Nurse Practitioner Proscription and Its Economic Impact

It appears to be a widely held view that pursuing a nurse practitioner preceptorship, and becoming certified as an RN, will increase your income tax credit. The RCN (Registered Nurse Practitioner) designation is one of two licenses required to practice in New Zealand. It indicates to the Department of Health that you have completed a two-year degree from an approved tertiary nursing college.

Nurse Practitioner Proscription and Its Economic Impact

There are five types of nurses who can apply for the nurse practitioner preceptorship tax credit. There are those with a Bachelor’s degree, those with a Diploma, those with a Doctoral degree, those with a Masters degree and those with a Doctorate degree. You must complete an approved nurse practitioner training program, normally consisting of one year of full time study. In addition, in order to apply you must demonstrate that you meet all the eligibility criteria. These include having a genuine desire to practice as a nurse practitioner, meeting the education and training criteria and displaying fluency in English.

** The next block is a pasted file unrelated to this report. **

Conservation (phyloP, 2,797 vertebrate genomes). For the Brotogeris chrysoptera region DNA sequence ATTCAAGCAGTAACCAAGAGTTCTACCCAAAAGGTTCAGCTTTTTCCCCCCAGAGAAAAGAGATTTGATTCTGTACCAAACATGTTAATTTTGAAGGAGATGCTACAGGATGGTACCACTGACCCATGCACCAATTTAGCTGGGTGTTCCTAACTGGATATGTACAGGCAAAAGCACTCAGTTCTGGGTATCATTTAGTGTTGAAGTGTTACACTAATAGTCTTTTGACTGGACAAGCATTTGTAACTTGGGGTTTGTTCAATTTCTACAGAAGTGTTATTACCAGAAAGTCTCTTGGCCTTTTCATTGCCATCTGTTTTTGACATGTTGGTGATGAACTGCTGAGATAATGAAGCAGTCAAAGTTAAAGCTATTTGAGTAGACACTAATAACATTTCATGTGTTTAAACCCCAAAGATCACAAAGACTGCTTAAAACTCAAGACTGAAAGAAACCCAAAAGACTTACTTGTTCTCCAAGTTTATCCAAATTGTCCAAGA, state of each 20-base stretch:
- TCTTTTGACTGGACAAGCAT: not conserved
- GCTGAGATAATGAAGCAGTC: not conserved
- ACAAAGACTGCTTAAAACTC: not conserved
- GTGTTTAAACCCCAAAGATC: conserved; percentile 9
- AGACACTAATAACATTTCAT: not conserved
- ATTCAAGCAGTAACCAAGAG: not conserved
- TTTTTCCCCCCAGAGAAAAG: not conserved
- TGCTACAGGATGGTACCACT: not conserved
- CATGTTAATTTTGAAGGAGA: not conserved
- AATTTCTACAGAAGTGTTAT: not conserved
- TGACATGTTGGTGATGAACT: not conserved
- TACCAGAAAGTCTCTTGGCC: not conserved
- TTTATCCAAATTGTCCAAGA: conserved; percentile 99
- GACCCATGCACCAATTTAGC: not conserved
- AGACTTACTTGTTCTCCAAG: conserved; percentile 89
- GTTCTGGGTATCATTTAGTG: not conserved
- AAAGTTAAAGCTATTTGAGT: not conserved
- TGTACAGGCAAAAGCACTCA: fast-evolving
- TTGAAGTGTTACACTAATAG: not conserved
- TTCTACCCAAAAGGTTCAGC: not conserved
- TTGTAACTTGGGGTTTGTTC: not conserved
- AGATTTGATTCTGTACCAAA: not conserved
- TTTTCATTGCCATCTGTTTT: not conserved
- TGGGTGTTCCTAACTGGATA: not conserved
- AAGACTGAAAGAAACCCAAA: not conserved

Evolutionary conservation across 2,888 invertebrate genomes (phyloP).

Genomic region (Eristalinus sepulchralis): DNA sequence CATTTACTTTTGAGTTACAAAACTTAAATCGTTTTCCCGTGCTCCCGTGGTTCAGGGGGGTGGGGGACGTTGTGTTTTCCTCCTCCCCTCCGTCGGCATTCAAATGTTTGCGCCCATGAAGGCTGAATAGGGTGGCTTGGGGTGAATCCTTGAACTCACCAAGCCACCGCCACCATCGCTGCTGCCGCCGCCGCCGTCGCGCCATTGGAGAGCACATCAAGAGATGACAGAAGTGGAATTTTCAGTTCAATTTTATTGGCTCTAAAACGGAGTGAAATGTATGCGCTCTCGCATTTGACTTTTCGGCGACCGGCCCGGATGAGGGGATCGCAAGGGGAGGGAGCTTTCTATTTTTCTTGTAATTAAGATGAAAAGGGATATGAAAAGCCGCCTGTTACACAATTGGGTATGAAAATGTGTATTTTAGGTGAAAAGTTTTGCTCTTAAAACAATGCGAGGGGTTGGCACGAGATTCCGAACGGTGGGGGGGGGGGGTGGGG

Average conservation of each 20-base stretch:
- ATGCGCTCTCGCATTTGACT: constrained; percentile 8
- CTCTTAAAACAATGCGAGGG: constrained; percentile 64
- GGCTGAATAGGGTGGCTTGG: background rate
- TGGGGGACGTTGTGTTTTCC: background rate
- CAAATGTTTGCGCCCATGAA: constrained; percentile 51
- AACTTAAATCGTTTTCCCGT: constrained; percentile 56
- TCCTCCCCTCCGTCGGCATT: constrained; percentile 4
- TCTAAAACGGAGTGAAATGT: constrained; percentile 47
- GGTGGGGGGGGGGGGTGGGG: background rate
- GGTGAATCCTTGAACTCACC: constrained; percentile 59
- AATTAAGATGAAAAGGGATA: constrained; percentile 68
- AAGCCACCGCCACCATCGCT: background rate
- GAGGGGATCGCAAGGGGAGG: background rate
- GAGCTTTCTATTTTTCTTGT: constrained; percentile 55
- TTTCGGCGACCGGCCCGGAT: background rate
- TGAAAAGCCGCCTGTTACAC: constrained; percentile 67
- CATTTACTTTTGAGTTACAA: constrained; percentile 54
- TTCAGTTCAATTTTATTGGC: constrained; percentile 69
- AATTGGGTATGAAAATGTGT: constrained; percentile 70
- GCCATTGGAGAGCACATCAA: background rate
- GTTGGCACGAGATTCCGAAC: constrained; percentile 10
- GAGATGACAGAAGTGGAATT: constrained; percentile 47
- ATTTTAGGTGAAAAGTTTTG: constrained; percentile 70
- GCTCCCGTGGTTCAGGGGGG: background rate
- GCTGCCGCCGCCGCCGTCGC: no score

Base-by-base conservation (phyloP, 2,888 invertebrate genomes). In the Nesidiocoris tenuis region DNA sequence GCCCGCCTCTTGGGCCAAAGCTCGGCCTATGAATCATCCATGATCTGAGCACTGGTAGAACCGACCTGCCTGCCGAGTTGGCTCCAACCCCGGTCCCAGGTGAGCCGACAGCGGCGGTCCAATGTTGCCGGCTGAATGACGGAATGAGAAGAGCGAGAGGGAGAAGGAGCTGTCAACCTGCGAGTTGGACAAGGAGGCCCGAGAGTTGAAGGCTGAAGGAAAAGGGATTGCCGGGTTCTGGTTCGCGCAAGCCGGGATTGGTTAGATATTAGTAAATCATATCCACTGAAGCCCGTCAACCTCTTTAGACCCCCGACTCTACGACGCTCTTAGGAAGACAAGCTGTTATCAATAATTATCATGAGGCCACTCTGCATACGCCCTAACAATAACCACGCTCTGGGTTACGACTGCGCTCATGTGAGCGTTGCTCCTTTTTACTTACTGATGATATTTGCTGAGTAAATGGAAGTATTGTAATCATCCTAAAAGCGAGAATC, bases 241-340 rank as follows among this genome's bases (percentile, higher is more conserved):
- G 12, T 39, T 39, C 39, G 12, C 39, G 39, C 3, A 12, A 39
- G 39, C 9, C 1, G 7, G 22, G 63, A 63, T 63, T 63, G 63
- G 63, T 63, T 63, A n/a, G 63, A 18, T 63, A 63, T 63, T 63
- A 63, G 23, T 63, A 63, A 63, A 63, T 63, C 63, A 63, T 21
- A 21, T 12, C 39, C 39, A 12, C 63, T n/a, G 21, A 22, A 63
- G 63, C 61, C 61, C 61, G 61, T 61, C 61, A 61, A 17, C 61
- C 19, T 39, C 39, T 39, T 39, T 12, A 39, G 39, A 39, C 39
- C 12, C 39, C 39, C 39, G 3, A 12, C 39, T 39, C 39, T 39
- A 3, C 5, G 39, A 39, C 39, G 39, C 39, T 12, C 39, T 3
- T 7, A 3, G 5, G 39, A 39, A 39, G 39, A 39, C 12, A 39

If you decide to pursue your studies then you should plan to complete a dissertation or write a paper on a particular topic which will be submitted to your teacher for inclusion on your transcript. The cost of getting your PhD is likely to be a factor in your decision about pursuing your studies. The fee for becoming a full time RN is about $beam plus salary. Assuming that you receive a good salary this will make the fee for your preceptorship slightly more expensive, but if you wish to work from home the fee for setting up a home office is likely to be considerably less. In addition, if you want to pursue further studies it may be possible to get a part time placement instead of being paid to reside in the institute. This will likely reduce the overall cost of the plan.

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